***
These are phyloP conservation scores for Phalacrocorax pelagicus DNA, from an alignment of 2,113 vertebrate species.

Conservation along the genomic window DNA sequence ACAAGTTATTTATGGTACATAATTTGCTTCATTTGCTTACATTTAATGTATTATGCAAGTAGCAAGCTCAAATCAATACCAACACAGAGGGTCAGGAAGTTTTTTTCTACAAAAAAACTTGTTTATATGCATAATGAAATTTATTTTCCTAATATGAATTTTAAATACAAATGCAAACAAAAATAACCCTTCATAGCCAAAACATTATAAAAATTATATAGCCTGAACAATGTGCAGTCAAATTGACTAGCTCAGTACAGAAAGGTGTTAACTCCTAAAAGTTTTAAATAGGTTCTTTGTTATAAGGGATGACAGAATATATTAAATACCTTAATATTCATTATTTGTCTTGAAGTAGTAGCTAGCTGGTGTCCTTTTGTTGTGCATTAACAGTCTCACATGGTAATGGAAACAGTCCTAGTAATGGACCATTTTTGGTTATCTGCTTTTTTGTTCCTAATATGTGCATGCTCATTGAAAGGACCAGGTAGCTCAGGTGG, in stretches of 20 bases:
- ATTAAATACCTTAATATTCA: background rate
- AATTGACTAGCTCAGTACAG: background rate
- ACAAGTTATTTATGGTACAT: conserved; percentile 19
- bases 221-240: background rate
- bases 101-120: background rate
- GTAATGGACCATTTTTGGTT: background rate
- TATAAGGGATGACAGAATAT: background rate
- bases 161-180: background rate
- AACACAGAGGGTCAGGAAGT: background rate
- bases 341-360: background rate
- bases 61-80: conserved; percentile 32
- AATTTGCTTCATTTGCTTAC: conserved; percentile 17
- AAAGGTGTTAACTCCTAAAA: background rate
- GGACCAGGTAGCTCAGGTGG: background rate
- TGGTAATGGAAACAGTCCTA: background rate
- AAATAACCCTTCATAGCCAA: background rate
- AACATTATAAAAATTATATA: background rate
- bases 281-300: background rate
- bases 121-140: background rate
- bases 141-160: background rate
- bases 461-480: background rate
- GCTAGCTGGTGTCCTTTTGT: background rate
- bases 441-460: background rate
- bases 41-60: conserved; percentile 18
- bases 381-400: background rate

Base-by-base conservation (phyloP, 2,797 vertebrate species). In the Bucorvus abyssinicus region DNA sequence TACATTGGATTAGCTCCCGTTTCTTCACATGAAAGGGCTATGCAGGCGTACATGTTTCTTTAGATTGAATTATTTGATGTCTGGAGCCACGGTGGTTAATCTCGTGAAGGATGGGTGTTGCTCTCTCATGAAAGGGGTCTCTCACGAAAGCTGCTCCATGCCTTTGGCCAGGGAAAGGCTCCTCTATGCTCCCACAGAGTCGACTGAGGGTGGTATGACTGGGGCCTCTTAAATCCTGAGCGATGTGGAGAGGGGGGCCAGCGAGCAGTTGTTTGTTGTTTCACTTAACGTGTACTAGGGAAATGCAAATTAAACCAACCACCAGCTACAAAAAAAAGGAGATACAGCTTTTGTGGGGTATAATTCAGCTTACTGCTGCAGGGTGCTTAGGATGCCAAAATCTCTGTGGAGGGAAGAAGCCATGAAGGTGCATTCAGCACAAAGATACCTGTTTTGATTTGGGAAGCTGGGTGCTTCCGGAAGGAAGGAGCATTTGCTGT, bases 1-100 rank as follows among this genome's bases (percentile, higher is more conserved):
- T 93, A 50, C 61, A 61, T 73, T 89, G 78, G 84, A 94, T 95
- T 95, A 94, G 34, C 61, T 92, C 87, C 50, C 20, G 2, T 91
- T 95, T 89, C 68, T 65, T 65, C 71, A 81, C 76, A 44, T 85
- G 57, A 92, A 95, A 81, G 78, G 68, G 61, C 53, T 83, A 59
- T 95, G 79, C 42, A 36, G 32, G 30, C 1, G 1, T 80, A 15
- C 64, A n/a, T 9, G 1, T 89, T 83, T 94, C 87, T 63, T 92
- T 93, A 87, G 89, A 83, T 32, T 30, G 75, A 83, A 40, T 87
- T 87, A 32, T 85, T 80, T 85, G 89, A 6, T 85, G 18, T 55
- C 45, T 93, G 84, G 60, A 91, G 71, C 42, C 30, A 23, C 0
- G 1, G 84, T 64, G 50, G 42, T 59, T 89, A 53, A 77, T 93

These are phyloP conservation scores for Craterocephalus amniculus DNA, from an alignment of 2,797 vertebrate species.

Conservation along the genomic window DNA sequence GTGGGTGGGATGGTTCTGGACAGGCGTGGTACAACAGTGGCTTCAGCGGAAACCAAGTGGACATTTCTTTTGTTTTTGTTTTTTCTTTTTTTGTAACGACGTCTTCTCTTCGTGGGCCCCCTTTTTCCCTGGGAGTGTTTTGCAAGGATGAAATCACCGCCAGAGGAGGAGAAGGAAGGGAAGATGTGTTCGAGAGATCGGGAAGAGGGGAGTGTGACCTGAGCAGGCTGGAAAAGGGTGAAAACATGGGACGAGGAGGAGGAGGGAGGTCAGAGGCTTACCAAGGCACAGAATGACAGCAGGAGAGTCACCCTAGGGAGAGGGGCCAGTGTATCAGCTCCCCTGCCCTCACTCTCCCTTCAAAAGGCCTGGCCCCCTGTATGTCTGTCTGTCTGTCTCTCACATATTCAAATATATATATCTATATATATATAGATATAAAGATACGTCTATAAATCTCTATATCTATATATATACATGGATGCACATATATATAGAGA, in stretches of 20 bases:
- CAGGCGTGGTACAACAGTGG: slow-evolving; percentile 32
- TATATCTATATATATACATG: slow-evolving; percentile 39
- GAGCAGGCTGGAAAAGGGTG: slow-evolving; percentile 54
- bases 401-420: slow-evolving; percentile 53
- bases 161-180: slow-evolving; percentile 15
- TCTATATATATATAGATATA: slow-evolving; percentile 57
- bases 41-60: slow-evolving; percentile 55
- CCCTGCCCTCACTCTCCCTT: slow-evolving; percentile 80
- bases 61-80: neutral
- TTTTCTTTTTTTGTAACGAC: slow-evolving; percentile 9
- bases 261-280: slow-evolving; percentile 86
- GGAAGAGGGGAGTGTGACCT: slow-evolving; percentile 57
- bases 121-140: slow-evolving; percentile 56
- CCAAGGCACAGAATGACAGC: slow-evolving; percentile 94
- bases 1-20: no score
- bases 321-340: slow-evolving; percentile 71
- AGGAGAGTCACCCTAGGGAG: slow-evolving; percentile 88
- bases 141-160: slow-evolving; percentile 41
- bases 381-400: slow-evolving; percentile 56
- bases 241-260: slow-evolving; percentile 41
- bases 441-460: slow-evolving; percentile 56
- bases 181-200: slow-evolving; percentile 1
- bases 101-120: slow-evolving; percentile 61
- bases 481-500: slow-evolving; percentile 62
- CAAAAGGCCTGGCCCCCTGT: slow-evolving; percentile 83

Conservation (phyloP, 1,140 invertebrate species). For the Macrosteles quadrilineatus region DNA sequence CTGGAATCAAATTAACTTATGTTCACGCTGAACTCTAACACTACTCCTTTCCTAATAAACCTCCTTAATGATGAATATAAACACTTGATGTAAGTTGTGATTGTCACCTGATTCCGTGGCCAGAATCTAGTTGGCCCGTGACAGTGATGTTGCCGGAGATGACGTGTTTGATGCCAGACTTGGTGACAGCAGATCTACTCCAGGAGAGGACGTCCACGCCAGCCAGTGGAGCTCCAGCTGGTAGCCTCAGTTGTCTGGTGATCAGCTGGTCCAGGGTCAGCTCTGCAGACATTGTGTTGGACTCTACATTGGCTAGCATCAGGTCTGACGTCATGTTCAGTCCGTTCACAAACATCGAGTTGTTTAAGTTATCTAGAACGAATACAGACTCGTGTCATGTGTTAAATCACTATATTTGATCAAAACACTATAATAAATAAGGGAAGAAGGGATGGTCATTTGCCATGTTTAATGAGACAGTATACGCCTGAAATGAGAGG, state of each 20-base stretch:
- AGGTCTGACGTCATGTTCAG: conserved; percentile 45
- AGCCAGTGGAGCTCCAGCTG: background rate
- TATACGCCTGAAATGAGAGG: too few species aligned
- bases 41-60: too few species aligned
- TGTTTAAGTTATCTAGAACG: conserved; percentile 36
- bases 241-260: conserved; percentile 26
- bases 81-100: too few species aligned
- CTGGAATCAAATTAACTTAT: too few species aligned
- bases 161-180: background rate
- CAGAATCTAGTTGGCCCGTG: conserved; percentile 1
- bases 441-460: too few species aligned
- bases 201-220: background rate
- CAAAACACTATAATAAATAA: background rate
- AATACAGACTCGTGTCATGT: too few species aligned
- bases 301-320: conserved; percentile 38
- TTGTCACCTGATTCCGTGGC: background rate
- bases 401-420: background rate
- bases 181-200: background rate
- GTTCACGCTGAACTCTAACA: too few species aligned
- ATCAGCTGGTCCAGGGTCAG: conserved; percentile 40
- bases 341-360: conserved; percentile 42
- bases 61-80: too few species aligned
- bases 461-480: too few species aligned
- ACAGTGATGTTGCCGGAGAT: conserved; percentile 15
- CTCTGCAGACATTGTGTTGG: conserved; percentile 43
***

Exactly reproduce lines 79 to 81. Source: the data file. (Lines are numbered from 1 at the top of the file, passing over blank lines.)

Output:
- CAAAACACTATAATAAATAA: background rate
- AATACAGACTCGTGTCATGT: too few species aligned
- bases 301-320: conserved; percentile 38